By Allen Hamrick
Not all great people in the early history of the coming of West Virginia were men. In previous weeks, I have hopefully engaged your interest with the stories of Daniel Boone and Simon Kenton, both great pioneers who led the charge for wilderness freedom and the expansion west. Behind all those great men were women who either supported them or joined them in their quests to liberate the mountains for future homesteads. Women didn’t have it easy in those days when men were considered to be the trailblazers. They usually kept the home and raised the children, often times without the help of anyone other than other women that may have lived nearby. A woman could be stunning at the age of 19, but by the time she was 30, she often looked as if she had aged considerably beyond her years. Life was hard for everyone, but even harder for the women as they worked diligently to keep the family going.
In this article, I will share the story of Mad Anne Bailey, a lady in her own right. Some say she was as much of a pioneer and frontiersmen as either Boone or Kenton. Bailey was born in England and came to the states in 1790 at just 23 years old. Her husband, Richard Trotter, was killed in action in Dunmore’s war in 1774 by the Shawnee led by Chief Cornstalk. This completely changed life for Anne; she left her young son to another family and set out and joined the militia. She acted as a scout and courier during the Revolutionary War. She fought the Indians as well as any man and was given the names “Mad Anne” and the “White Squaw of the Kanawha” by the Shawnee. She was tough as nails as she rode her horse, clothed in buckskin and packing a long rifle, hatchet and knife. She once hid from the Shawnee in the hollow of a log as they sat on it to rest. They took her horse and all that she had, leaving her alone with nothing other than the clothes upon her back. Once the Shawnee were gone, she tracked them through the woods throughout the night to where they camped and took back her horse and belongings. When she was out of gunshot distance, she reared her horse and yelled back to the Shawnee that they would never take Mad Anne.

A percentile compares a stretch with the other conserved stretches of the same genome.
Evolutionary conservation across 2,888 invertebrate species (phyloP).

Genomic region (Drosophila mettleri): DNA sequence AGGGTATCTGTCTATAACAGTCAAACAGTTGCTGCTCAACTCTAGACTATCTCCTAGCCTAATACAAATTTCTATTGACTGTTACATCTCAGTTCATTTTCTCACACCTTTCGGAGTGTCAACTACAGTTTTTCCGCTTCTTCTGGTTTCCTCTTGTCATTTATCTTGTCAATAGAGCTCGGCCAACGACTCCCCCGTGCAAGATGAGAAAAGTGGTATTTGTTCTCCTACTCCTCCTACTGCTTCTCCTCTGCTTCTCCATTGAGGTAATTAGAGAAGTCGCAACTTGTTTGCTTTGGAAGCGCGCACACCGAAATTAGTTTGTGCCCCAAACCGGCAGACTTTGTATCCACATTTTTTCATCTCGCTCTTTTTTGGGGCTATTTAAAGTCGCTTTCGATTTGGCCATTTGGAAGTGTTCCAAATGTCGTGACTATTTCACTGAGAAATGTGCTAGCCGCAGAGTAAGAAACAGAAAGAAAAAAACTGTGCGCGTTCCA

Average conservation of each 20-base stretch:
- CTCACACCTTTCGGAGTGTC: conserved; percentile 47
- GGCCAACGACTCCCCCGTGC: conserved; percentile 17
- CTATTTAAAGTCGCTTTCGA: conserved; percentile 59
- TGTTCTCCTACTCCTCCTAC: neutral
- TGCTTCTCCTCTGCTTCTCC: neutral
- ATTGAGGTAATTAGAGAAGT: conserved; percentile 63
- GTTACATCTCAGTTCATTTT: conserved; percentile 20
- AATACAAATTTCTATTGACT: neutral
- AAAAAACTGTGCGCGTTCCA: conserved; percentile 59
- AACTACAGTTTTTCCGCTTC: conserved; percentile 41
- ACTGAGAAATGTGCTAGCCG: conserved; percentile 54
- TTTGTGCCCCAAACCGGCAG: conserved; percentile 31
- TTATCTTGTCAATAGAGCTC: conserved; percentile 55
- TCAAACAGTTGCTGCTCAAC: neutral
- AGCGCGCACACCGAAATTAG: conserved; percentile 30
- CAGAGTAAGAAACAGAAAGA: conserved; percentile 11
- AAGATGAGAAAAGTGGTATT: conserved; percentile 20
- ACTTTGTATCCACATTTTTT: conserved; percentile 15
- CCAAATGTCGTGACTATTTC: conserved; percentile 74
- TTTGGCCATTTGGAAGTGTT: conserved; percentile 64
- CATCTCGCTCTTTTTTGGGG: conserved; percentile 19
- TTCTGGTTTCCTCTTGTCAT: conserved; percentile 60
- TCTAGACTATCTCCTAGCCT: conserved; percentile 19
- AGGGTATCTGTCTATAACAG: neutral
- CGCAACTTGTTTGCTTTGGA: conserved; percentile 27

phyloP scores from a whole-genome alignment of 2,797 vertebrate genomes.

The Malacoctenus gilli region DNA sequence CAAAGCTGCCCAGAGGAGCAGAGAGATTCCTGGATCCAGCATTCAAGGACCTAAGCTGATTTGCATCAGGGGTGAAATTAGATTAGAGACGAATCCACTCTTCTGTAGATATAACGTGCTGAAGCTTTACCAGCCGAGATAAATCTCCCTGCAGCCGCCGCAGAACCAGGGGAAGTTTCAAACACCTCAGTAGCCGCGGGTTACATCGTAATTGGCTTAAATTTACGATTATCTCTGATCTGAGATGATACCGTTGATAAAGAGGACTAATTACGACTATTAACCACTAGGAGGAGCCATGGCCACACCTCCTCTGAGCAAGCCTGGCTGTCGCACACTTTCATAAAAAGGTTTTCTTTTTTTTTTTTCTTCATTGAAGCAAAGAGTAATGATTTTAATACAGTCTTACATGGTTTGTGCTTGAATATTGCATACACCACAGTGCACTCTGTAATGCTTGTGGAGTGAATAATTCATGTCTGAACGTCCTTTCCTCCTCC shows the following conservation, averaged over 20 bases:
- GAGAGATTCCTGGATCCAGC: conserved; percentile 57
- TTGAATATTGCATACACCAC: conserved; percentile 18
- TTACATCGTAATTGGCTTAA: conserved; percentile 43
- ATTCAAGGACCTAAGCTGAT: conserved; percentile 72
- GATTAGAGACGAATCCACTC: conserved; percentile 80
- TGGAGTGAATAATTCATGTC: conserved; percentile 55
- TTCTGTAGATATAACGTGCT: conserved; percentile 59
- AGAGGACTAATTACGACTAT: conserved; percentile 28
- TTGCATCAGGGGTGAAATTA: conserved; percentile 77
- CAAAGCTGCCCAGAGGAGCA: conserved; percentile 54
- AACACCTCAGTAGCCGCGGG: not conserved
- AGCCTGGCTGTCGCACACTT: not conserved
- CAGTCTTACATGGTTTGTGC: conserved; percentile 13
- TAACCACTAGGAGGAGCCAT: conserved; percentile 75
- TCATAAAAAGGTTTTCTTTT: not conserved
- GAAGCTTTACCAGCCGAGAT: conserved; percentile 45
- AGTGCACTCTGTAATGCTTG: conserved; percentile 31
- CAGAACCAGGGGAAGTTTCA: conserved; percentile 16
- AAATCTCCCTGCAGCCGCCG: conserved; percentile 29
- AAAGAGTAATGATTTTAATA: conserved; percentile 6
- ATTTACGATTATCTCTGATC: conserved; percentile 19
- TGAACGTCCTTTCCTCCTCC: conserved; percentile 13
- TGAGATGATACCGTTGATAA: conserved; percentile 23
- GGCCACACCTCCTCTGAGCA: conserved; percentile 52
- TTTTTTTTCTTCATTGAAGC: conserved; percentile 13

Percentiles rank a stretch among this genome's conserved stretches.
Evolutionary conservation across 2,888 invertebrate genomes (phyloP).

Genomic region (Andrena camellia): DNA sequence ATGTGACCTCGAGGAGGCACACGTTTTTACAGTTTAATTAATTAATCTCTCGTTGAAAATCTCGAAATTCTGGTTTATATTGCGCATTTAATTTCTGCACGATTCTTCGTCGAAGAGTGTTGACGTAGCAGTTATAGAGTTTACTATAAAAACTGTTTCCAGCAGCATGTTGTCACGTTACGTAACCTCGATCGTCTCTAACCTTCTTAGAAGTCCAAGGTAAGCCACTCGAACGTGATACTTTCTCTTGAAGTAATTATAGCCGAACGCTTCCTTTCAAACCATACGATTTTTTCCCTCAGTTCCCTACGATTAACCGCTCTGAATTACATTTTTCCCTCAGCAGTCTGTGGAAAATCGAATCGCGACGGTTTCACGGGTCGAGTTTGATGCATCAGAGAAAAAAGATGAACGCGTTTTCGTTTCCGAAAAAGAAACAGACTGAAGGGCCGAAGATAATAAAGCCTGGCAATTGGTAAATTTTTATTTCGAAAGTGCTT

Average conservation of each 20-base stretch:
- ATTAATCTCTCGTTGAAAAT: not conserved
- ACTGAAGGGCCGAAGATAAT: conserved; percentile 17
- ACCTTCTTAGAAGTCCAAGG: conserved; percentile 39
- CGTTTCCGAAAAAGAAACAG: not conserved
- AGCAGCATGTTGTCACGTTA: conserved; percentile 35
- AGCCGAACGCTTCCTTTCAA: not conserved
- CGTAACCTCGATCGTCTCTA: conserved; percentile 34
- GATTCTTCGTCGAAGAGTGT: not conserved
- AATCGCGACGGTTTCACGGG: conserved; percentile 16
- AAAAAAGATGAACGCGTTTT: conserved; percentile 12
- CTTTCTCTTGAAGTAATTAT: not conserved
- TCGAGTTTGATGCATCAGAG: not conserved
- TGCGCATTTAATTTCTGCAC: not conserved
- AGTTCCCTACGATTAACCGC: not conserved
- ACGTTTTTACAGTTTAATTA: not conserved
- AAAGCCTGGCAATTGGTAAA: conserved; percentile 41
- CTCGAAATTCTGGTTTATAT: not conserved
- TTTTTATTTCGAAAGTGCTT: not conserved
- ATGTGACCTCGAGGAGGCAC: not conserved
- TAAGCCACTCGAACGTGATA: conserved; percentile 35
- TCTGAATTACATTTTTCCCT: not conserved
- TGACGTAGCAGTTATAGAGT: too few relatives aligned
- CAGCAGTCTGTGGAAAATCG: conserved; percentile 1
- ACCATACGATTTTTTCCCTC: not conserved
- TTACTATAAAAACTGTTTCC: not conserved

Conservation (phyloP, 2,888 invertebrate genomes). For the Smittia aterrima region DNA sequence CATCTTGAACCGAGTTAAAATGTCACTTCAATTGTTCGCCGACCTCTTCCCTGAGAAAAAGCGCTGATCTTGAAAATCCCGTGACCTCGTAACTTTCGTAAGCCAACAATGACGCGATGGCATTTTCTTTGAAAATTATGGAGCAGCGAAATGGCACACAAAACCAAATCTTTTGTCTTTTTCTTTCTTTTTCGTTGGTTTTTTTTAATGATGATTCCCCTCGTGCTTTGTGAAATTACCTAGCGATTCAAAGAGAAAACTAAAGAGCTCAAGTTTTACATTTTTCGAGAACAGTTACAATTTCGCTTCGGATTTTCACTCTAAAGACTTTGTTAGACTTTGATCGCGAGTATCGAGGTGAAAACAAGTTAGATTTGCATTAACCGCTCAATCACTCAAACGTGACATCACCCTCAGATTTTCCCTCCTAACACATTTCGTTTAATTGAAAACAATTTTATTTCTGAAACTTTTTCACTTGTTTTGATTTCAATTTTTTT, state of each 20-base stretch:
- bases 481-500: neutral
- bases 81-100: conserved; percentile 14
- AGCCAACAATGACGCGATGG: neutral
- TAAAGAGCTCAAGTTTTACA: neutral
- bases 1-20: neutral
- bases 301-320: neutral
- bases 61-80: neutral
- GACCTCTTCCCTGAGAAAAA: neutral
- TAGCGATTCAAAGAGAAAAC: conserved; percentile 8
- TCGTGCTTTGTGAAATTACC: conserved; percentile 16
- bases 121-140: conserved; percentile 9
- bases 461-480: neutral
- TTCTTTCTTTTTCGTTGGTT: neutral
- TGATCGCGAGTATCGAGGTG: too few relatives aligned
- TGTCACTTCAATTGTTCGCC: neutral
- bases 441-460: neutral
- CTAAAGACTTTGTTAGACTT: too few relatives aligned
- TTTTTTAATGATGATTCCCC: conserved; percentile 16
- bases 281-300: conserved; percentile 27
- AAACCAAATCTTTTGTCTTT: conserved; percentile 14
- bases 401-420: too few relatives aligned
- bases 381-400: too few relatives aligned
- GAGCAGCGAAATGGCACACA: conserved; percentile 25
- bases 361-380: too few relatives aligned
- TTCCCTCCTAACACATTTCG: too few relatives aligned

One of her great achievements was when Fort Lee, located in present day Charleston, came under attack. The fort was critically low on black powder, often called black gold in those days. The nearest powder was in Fort Savannah in present day Lewisburg, over one hundred miles away. Anne mounted her horse and rode through the wilderness soon returning with the powder the fort needed. If you get the chance, look up the poem that was written of her account by Charles Robb in 1861. She stayed with the army as a scout and Indian fighter until the signing of the Greenville Peace Treaty that ended all the Indian Wars. Afterwards, she became a well known storyteller and trader, well loved by all that came in contact with her. She was definitely different, and as the history books observe, “She was outlandish and odd but well respected.” Anne continued her adventures long after youth passed her by. She became an express rider in her 70’s and died at the age of 83. Her remains are at rest laid to rest in Tu-endie-wei State Park in Point Pleasant.
To say that Mad Anne Bailey didn’t make an impact on the building of our state would be a disservice to her memory. She was a pioneer, a mover and a shaker that shook up the idea of a woman’s place in history. In the greater Kanawha Valley, she was considered a heroine who paved the way, just as Boone or Kenton did, so that people could live in peace and grow as a community. She hunted and rode her horse through the wilderness fighting for the future of the country as she knew it. In her late years, she refused to live with her son and built a cabin from fence rails where she lived the rest or her life remembering her past and in peace. We only have a certain time given to us, and she made the best of hers. Bailey will forever be remembered as a woman who proved the power and intestinal fortitude of women who put their life on the line on the frontier.